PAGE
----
Development of microbial control for lepidopteran pests of the corn ear

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Pingel, Randall
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Leslie C. Lewis
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The Department of Entomology seeks to teach the study of insects, their life-cycles, and the practicalities in dealing with them, for use in the fields of business, industry, education, and public health. The study of entomology can be applied towards evolution and ecological sciences, and insects’ relationships with other organisms & humans, or towards an agricultural or horticultural focus, focusing more on pest-control and management.

The Department of Entomology was founded in 1975 as a result of the division of the Department of Zoology and Entomology.

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The problems associated with chemical pesticide misuse have led to the search for alternative forms of insect pest management such as microbial control that are environmentally and ecologically sound. The efficacy of three Bacillus thuringiensis Berliner (Bt) products and Anagrapha falcifera multiple nuclear polyhedrosis virus (AfMNPV) to control Helicoverpa zea (Boddie) was evaluated in the laboratory and in the field on corn. The virulence of the entomopathogens for Ostrinia nubilalis (Hubner) and Spodoptera frugiperda (J. E. Smith) was also evaluated in the laboratory;Three Bt products (HD-1-S-1980, Javelin°ler, and XenTari°ler) and AfMNPV were tested in the laboratory. The relative virulence, from estimates of LC[subscript]50s, of the Bt materials for H. zea and S. frugiperda was Javelin > XenTari > HD-1-S-1980 and for O. nubilalis it was Javelin > XenTari and HD-1-S-1980. AfMNPV was most toxic for H. zea, followed by S. frugiperda, and then O. nubilalis. Mixtures of two entomopathogens (XenTari and AfMNPV) either had no effect on mortality when compared to either pathogen alone or mortality of the virus was reduced with the addition of Bt;In the field, applications of the three entomopathogens, Javelin, XenTari, and AfMNPV, significantly decreased damage by H. zea and increased the percentage of corn ears without damage and of marketable ears; AfMNPV provided as good or better protection than the Bt products. Within this experiment, a starch-sucrose product was also tested for its compatibility with the pathogens. The starch-sucrose product did not affect the efficacy of the pathogens to manage H. zea, however additional testing with AfMNPV was recommended;In addition two sunlight protectants, Congo red and a starch-sucrose product, were mixed singly and in combination with AfMNPV to evaluate their effect on the field persistence of the virus. The treatments were sprayed on corn silks, and the silks were collected immediately after application (Day 0) and 1, 3, 6, and 9 days after application. Bioassay results for viral residuals retrieved from the silks showed no significant differences in persistence between the virus alone and virus+starch-sucrose; the virus alone maintained a high degree of activity (≈80%) after 9 days. The addition of Congo red negatively affected results of the residual bioassays.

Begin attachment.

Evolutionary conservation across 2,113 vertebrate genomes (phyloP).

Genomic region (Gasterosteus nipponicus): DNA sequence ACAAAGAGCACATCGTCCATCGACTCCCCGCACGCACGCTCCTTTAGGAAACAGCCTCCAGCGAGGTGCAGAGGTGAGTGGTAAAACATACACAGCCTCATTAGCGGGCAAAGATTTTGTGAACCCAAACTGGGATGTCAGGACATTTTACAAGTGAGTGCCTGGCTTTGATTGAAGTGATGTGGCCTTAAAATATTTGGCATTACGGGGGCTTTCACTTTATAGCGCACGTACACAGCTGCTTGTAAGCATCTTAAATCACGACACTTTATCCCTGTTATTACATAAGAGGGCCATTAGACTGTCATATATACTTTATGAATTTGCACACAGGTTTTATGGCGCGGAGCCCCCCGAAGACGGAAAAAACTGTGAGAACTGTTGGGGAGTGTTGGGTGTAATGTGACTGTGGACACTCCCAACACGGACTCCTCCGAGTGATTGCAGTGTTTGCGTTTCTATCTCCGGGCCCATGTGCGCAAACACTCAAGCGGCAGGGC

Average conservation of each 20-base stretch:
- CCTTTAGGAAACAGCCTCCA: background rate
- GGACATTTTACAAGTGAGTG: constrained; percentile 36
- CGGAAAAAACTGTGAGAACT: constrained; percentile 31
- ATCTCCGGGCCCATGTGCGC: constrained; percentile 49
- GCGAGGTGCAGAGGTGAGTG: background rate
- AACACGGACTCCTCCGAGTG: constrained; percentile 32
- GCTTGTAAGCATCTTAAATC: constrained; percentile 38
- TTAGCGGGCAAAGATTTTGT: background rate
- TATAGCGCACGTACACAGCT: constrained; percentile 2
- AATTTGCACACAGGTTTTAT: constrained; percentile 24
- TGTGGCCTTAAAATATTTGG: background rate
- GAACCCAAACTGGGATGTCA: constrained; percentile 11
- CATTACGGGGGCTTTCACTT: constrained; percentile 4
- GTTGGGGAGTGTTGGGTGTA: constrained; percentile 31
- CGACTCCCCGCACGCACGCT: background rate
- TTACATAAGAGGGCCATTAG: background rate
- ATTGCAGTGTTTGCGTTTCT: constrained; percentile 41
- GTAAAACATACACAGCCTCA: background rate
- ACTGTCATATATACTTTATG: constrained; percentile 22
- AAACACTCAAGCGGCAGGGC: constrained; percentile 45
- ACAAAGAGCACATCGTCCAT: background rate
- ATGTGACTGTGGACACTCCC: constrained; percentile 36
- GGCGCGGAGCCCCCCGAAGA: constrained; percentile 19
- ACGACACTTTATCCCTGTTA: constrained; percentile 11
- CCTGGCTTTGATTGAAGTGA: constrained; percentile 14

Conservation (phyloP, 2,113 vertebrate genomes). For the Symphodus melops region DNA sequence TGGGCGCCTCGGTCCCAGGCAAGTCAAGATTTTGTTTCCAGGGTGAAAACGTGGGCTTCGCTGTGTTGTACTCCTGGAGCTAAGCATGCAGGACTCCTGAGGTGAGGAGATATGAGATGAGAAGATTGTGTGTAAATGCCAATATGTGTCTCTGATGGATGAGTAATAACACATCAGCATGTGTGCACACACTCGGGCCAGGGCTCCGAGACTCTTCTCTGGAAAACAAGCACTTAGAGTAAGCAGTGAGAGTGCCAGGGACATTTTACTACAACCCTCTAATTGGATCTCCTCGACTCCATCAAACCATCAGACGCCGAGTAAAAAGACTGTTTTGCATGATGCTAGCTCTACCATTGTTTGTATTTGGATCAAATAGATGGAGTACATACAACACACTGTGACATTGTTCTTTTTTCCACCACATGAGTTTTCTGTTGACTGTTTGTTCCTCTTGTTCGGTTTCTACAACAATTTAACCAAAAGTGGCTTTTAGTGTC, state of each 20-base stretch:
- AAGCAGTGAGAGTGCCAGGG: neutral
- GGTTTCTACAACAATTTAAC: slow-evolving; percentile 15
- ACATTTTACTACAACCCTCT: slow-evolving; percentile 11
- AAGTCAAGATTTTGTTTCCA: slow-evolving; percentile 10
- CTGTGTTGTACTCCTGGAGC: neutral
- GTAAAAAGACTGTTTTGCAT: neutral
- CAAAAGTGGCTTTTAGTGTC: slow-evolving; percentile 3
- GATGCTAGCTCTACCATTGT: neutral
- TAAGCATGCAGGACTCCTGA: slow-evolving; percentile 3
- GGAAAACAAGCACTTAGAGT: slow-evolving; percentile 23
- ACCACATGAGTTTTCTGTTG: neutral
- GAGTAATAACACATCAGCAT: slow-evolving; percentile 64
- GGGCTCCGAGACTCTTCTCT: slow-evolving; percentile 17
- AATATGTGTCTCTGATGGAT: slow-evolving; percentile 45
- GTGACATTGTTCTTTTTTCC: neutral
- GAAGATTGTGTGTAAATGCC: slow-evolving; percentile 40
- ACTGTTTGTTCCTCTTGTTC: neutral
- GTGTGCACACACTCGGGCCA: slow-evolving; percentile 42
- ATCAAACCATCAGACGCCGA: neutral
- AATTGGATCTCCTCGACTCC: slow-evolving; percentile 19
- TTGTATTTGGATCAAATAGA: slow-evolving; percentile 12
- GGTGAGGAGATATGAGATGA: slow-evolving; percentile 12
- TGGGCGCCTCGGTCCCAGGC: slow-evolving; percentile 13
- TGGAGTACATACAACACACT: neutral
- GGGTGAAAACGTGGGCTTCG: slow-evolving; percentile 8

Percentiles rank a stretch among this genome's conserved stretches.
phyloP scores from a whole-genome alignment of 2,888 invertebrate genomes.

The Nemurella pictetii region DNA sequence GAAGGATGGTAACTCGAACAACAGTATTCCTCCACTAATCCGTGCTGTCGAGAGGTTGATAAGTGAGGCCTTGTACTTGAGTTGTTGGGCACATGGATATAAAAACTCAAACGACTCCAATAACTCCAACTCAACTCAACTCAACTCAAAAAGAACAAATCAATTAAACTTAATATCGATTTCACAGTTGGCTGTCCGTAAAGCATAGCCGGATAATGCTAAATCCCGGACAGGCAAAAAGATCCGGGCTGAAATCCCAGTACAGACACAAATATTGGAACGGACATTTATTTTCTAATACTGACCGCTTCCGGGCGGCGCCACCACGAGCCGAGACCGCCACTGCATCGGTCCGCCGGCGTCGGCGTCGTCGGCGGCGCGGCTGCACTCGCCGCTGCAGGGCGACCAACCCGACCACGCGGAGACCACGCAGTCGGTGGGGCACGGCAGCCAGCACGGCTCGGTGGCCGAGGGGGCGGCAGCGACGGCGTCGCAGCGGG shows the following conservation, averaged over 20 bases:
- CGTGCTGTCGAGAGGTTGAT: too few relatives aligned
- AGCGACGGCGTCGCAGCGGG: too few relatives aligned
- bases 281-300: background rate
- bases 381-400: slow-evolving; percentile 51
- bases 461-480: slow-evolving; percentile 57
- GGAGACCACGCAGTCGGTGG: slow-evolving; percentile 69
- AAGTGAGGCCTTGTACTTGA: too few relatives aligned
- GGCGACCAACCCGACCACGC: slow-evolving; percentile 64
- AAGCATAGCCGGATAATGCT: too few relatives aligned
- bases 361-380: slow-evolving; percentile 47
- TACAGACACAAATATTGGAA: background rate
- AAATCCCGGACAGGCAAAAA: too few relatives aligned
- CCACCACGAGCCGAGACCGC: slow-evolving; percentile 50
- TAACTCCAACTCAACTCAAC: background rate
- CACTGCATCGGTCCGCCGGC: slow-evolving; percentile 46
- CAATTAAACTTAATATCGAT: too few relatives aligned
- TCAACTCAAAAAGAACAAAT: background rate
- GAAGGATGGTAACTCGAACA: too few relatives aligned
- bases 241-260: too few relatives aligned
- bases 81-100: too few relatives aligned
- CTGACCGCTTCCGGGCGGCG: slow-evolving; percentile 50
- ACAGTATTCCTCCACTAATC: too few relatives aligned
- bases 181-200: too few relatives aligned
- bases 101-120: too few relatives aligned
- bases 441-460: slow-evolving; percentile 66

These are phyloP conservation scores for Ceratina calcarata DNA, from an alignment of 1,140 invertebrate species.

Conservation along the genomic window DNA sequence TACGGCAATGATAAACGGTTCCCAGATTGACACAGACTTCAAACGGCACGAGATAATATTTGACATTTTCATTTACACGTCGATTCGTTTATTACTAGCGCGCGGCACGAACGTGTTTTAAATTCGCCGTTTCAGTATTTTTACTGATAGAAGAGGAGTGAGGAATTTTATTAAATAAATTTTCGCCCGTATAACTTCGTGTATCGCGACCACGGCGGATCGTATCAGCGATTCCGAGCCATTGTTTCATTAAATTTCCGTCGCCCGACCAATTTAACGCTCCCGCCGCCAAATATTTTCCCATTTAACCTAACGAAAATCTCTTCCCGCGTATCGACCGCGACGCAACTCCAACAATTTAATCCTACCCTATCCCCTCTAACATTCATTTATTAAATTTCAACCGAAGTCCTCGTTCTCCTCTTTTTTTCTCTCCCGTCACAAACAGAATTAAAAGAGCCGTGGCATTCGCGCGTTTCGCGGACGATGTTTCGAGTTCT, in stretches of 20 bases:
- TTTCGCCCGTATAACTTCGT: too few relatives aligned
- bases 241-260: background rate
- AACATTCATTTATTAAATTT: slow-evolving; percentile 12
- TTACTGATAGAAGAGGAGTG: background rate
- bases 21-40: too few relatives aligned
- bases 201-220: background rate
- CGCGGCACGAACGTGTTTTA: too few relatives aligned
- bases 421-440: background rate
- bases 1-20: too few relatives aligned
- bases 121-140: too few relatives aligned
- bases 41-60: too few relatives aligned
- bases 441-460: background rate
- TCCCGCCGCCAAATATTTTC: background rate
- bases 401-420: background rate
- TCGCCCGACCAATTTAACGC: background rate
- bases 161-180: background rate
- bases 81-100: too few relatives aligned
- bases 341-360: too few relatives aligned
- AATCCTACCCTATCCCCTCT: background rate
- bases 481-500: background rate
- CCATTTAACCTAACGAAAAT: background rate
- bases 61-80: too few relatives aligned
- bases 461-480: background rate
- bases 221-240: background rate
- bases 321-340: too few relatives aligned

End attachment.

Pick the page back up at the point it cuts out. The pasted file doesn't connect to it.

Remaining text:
Sun Jan 01 00:00:00 UTC 1995